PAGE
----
April 7, 2020
What is the risk of infection in older IBD patients?
Both age and use of immunosuppressive medications are risk factors for infection in older IBD patients. Clinicians should take an individualized approach to balancing the risks and benefits of therapy.
Khan N, Vallarino C, Lissoos T, et al. Risk of Infection and Types of Infection Among Elderly Patients With Inflammatory Bowel Disease: A Retrospective Database Analysis. Inflamm Bowel Dis. 2020; 26(3):462–68; https://doi.org/10.1093/ibd/izz065
To document the risk of infection in IBD patients, including those 64 years of age or older, researchers retrospectively examined 63,759 records from the Truven Market Scan database, which includes commercial and Medicare claims from roughly 170 million people in the United States. All patients had initiated treatment with corticosteroids, immunomodulators, or biologic drugs during the study period between 2010 and 2014.
The authors found that 8,788 elderly with IBD experienced a total of 2,664 infections during the study period, translating to an incidence rate (IR) of 16.95 infections per 100 person-years. Among patients between 18–64 years of age, they found 10,515 experienced an infection, translating to an IR of 10.49 infections per 100 person-years. The IR of infections with hospitalization was 6.59 and 2.86 per 100 person-years for elderly and younger patients, respectively.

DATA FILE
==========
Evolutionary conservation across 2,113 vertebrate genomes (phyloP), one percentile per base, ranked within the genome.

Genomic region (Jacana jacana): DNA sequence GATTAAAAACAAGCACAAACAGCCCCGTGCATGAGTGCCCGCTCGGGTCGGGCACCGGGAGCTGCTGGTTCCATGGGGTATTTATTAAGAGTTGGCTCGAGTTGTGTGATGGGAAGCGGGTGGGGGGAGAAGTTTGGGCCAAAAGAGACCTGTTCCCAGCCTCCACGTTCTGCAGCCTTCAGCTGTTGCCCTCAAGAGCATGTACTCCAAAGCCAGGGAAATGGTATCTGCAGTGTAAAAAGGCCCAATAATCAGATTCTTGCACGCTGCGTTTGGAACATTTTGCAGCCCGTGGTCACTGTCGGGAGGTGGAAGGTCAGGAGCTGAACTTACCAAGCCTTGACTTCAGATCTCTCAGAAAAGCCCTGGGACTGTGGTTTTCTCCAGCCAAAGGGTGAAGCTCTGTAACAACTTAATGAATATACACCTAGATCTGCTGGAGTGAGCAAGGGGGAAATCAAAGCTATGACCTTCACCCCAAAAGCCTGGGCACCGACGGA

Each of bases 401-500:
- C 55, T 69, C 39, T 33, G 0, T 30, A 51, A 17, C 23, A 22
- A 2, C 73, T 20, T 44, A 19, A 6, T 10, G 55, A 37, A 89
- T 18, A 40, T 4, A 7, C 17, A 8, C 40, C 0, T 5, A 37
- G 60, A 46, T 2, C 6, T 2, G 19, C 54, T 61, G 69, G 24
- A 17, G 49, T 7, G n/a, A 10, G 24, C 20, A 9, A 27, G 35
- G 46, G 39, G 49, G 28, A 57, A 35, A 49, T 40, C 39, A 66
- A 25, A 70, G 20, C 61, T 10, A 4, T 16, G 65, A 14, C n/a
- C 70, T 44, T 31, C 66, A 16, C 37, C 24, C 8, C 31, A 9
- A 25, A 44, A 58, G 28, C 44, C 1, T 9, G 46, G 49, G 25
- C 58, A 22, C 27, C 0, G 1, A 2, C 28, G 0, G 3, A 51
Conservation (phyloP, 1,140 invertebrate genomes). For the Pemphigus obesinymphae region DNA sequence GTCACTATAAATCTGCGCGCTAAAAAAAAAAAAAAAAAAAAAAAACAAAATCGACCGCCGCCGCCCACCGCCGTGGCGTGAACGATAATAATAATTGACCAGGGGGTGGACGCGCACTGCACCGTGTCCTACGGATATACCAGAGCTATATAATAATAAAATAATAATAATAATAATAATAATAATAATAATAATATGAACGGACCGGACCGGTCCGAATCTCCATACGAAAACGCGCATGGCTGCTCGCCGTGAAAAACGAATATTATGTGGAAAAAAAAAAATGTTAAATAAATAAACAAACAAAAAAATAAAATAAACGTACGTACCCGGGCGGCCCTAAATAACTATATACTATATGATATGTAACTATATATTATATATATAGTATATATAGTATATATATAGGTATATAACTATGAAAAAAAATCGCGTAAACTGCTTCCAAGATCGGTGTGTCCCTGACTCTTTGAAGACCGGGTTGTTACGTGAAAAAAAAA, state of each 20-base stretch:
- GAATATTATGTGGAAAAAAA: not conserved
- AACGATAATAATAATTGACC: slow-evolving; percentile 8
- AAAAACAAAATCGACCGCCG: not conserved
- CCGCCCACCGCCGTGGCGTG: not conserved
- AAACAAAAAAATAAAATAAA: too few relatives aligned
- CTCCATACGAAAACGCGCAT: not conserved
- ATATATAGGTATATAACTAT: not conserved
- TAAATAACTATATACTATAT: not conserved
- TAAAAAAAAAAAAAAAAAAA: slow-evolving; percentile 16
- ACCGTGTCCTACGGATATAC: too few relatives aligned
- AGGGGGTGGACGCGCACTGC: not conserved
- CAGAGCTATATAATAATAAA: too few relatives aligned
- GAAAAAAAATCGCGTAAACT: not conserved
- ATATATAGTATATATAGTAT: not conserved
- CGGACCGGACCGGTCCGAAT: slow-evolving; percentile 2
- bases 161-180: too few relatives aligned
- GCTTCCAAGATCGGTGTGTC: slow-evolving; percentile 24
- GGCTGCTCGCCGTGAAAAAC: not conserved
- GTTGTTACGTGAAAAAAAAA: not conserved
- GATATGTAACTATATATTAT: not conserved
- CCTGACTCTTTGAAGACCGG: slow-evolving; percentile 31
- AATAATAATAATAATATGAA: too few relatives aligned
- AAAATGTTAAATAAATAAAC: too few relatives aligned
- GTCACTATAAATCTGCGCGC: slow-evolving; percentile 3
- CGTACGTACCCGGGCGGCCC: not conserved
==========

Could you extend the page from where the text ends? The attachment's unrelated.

The most common infections in the elderly population were pneumonia (39.8%), sepsis (13.2%), candidiasis (12.9%) and herpes zoster (12.7%), while the most common infections among those 18–64 years of age were pneumonia (20.4%), candidiasis (30.2%), intestinal abscess (15.2%), herpes zoster (11.4%) and herpes simplex (10.4%).
Multivariate analyses controlling for a range of possible risk factors showed that older age was associated with a 27% higher risk of infections (Hazard Ratio [HR]: 1.27, P<0.0001). Other risk factors for infection among the entire IBD population included treatment with corticosteroids (HR: 1.4), anti-TNF agents (HR: 1.64), immunomodulator drugs (HR: 1.32), polypharmacy (HR: 1.32, P<0.0001), female sex (HR: 1.196) and a number of comorbid conditions, including chronic obstructive pulmonary disease (HR: 1.794), anemia (HR: 1.35), cancer (HR: 1.13), human immunodeficiency virus (HIV) (HR: 2.32), solid organ transplantation (HR: 1.82) and peripheral vascular disease (HR: 1.17) (all P<0.05).
Study Design: Retrospective cohort
Funding: Takeda Pharmaceuticals
Allocation: Not applicable
Setting: US commercial and Medicare claims database
Level of Evidence: 2b (Oxford Levels of Evidence)